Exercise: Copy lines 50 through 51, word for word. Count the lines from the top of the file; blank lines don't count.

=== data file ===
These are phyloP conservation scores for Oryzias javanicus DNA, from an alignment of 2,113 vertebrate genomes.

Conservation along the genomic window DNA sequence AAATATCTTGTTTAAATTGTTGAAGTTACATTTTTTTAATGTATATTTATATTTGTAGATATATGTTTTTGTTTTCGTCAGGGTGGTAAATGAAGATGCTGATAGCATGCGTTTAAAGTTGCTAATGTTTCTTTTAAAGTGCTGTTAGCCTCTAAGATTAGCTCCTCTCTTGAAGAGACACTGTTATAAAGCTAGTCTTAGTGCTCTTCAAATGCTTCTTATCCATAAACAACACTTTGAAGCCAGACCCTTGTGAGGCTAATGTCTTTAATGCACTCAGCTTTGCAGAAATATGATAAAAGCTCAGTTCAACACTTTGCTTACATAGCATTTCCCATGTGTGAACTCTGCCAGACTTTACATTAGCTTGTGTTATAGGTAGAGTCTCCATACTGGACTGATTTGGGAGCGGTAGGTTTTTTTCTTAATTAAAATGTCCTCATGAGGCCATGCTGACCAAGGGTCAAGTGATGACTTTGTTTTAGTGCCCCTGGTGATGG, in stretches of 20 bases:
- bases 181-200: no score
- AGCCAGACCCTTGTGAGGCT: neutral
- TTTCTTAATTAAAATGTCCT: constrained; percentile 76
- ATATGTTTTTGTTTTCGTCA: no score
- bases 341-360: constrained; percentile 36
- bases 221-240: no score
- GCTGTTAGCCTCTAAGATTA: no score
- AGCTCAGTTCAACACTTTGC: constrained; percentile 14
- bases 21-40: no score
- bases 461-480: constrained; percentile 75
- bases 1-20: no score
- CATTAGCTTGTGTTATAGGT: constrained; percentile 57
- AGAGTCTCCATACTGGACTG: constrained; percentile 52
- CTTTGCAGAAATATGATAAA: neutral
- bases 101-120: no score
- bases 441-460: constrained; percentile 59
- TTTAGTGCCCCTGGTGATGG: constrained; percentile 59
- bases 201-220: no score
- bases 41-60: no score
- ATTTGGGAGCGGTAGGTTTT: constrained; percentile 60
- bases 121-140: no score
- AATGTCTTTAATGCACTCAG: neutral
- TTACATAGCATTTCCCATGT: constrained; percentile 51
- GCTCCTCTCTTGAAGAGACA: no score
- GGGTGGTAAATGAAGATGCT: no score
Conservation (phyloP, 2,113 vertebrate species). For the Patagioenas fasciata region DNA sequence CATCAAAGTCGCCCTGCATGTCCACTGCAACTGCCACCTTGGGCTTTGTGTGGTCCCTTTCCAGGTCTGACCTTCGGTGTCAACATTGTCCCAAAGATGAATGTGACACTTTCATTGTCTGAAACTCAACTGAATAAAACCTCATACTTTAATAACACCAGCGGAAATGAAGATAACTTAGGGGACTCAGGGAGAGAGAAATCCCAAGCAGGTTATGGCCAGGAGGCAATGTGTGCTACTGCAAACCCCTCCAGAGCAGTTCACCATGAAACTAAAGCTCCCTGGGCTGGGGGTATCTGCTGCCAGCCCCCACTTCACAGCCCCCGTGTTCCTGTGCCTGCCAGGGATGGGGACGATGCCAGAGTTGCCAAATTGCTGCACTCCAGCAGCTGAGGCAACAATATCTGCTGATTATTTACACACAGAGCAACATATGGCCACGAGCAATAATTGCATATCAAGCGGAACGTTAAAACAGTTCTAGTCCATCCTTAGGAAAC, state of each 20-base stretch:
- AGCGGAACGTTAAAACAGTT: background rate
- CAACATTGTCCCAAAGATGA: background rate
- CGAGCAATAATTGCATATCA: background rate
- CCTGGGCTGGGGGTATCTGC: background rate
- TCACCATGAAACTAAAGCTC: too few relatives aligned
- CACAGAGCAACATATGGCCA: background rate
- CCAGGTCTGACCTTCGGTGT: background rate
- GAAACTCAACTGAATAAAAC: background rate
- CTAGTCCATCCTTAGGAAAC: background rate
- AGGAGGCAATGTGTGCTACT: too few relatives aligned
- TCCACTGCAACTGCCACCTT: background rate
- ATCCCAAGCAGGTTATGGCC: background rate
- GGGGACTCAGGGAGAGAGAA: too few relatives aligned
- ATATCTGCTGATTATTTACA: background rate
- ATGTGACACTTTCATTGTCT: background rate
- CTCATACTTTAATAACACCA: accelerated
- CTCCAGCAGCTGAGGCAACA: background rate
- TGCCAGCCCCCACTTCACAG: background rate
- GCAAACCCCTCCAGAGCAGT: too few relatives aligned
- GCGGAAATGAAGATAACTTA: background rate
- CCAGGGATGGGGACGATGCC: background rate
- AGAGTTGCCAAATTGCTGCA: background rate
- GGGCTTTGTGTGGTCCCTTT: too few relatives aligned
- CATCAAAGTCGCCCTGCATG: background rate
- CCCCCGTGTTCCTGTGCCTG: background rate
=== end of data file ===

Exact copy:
- AGAGTTGCCAAATTGCTGCA: background rate
- GGGCTTTGTGTGGTCCCTTT: too few relatives aligned